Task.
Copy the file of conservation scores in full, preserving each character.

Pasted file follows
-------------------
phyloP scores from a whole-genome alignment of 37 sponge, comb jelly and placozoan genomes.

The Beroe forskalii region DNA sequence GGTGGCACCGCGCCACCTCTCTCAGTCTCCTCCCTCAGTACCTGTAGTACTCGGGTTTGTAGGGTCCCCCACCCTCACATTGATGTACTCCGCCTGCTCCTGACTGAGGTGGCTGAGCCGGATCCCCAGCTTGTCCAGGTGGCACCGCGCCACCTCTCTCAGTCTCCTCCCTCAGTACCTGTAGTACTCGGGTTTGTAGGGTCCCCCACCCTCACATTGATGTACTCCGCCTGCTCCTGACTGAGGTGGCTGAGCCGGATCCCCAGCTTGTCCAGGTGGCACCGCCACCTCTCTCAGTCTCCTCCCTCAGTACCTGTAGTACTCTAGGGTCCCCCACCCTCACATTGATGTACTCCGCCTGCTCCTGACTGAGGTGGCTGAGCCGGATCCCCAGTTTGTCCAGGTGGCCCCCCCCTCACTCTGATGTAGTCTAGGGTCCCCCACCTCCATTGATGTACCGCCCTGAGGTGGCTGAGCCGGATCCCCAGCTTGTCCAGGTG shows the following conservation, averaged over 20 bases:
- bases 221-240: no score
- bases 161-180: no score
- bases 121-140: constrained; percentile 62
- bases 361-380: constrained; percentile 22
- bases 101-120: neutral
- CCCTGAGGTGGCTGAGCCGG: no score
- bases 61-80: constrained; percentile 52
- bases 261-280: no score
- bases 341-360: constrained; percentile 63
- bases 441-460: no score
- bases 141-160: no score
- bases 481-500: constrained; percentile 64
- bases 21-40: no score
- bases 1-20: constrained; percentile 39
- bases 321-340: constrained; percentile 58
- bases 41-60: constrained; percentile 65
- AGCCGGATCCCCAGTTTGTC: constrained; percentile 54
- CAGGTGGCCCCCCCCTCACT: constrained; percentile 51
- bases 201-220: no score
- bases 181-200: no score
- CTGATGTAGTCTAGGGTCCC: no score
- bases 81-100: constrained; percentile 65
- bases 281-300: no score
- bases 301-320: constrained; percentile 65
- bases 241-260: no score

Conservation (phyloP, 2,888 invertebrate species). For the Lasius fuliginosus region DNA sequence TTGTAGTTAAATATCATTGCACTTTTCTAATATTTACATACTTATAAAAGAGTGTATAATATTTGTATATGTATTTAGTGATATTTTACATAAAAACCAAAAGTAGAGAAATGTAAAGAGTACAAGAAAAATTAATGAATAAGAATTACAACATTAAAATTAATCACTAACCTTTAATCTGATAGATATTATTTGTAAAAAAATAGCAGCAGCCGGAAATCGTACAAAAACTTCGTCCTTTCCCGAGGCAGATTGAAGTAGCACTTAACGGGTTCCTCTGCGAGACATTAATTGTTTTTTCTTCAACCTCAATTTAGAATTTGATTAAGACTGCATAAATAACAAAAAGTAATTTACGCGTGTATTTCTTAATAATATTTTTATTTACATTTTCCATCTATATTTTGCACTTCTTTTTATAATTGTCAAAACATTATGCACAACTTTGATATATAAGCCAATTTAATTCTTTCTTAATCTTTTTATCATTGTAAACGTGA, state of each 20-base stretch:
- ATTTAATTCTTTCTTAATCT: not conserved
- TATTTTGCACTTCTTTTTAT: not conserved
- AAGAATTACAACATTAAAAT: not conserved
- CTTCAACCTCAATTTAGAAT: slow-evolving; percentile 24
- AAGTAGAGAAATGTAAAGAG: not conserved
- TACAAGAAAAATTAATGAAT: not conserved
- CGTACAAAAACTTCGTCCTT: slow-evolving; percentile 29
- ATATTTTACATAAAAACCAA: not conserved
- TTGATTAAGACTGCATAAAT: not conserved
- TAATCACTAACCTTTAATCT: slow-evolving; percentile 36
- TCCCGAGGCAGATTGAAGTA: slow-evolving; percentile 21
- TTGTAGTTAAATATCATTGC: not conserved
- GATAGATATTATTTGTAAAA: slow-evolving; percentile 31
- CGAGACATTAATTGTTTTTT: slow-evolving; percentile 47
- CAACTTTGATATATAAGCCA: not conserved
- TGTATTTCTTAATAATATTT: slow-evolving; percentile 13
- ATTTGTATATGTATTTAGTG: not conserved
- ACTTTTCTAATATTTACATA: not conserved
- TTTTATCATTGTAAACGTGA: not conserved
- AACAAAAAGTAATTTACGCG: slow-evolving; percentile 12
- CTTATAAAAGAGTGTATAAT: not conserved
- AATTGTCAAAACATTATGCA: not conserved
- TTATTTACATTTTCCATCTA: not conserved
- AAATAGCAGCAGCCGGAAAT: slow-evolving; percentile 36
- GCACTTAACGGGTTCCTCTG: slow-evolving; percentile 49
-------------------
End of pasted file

phyloP scores from a whole-genome alignment of 37 sponge, comb jelly and placozoan genomes.

The Beroe forskalii region DNA sequence GGTGGCACCGCGCCACCTCTCTCAGTCTCCTCCCTCAGTACCTGTAGTACTCGGGTTTGTAGGGTCCCCCACCCTCACATTGATGTACTCCGCCTGCTCCTGACTGAGGTGGCTGAGCCGGATCCCCAGCTTGTCCAGGTGGCACCGCGCCACCTCTCTCAGTCTCCTCCCTCAGTACCTGTAGTACTCGGGTTTGTAGGGTCCCCCACCCTCACATTGATGTACTCCGCCTGCTCCTGACTGAGGTGGCTGAGCCGGATCCCCAGCTTGTCCAGGTGGCACCGCCACCTCTCTCAGTCTCCTCCCTCAGTACCTGTAGTACTCTAGGGTCCCCCACCCTCACATTGATGTACTCCGCCTGCTCCTGACTGAGGTGGCTGAGCCGGATCCCCAGTTTGTCCAGGTGGCCCCCCCCTCACTCTGATGTAGTCTAGGGTCCCCCACCTCCATTGATGTACCGCCCTGAGGTGGCTGAGCCGGATCCCCAGCTTGTCCAGGTG shows the following conservation, averaged over 20 bases:
- bases 221-240: no score
- bases 161-180: no score
- bases 121-140: constrained; percentile 62
- bases 361-380: constrained; percentile 22
- bases 101-120: neutral
- CCCTGAGGTGGCTGAGCCGG: no score
- bases 61-80: constrained; percentile 52
- bases 261-280: no score
- bases 341-360: constrained; percentile 63
- bases 441-460: no score
- bases 141-160: no score
- bases 481-500: constrained; percentile 64
- bases 21-40: no score
- bases 1-20: constrained; percentile 39
- bases 321-340: constrained; percentile 58
- bases 41-60: constrained; percentile 65
- AGCCGGATCCCCAGTTTGTC: constrained; percentile 54
- CAGGTGGCCCCCCCCTCACT: constrained; percentile 51
- bases 201-220: no score
- bases 181-200: no score
- CTGATGTAGTCTAGGGTCCC: no score
- bases 81-100: constrained; percentile 65
- bases 281-300: no score
- bases 301-320: constrained; percentile 65
- bases 241-260: no score

Conservation (phyloP, 2,888 invertebrate species). For the Lasius fuliginosus region DNA sequence TTGTAGTTAAATATCATTGCACTTTTCTAATATTTACATACTTATAAAAGAGTGTATAATATTTGTATATGTATTTAGTGATATTTTACATAAAAACCAAAAGTAGAGAAATGTAAAGAGTACAAGAAAAATTAATGAATAAGAATTACAACATTAAAATTAATCACTAACCTTTAATCTGATAGATATTATTTGTAAAAAAATAGCAGCAGCCGGAAATCGTACAAAAACTTCGTCCTTTCCCGAGGCAGATTGAAGTAGCACTTAACGGGTTCCTCTGCGAGACATTAATTGTTTTTTCTTCAACCTCAATTTAGAATTTGATTAAGACTGCATAAATAACAAAAAGTAATTTACGCGTGTATTTCTTAATAATATTTTTATTTACATTTTCCATCTATATTTTGCACTTCTTTTTATAATTGTCAAAACATTATGCACAACTTTGATATATAAGCCAATTTAATTCTTTCTTAATCTTTTTATCATTGTAAACGTGA, state of each 20-base stretch:
- ATTTAATTCTTTCTTAATCT: not conserved
- TATTTTGCACTTCTTTTTAT: not conserved
- AAGAATTACAACATTAAAAT: not conserved
- CTTCAACCTCAATTTAGAAT: slow-evolving; percentile 24
- AAGTAGAGAAATGTAAAGAG: not conserved
- TACAAGAAAAATTAATGAAT: not conserved
- CGTACAAAAACTTCGTCCTT: slow-evolving; percentile 29
- ATATTTTACATAAAAACCAA: not conserved
- TTGATTAAGACTGCATAAAT: not conserved
- TAATCACTAACCTTTAATCT: slow-evolving; percentile 36
- TCCCGAGGCAGATTGAAGTA: slow-evolving; percentile 21
- TTGTAGTTAAATATCATTGC: not conserved
- GATAGATATTATTTGTAAAA: slow-evolving; percentile 31
- CGAGACATTAATTGTTTTTT: slow-evolving; percentile 47
- CAACTTTGATATATAAGCCA: not conserved
- TGTATTTCTTAATAATATTT: slow-evolving; percentile 13
- ATTTGTATATGTATTTAGTG: not conserved
- ACTTTTCTAATATTTACATA: not conserved
- TTTTATCATTGTAAACGTGA: not conserved
- AACAAAAAGTAATTTACGCG: slow-evolving; percentile 12
- CTTATAAAAGAGTGTATAAT: not conserved
- AATTGTCAAAACATTATGCA: not conserved
- TTATTTACATTTTCCATCTA: not conserved
- AAATAGCAGCAGCCGGAAAT: slow-evolving; percentile 36
- GCACTTAACGGGTTCCTCTG: slow-evolving; percentile 49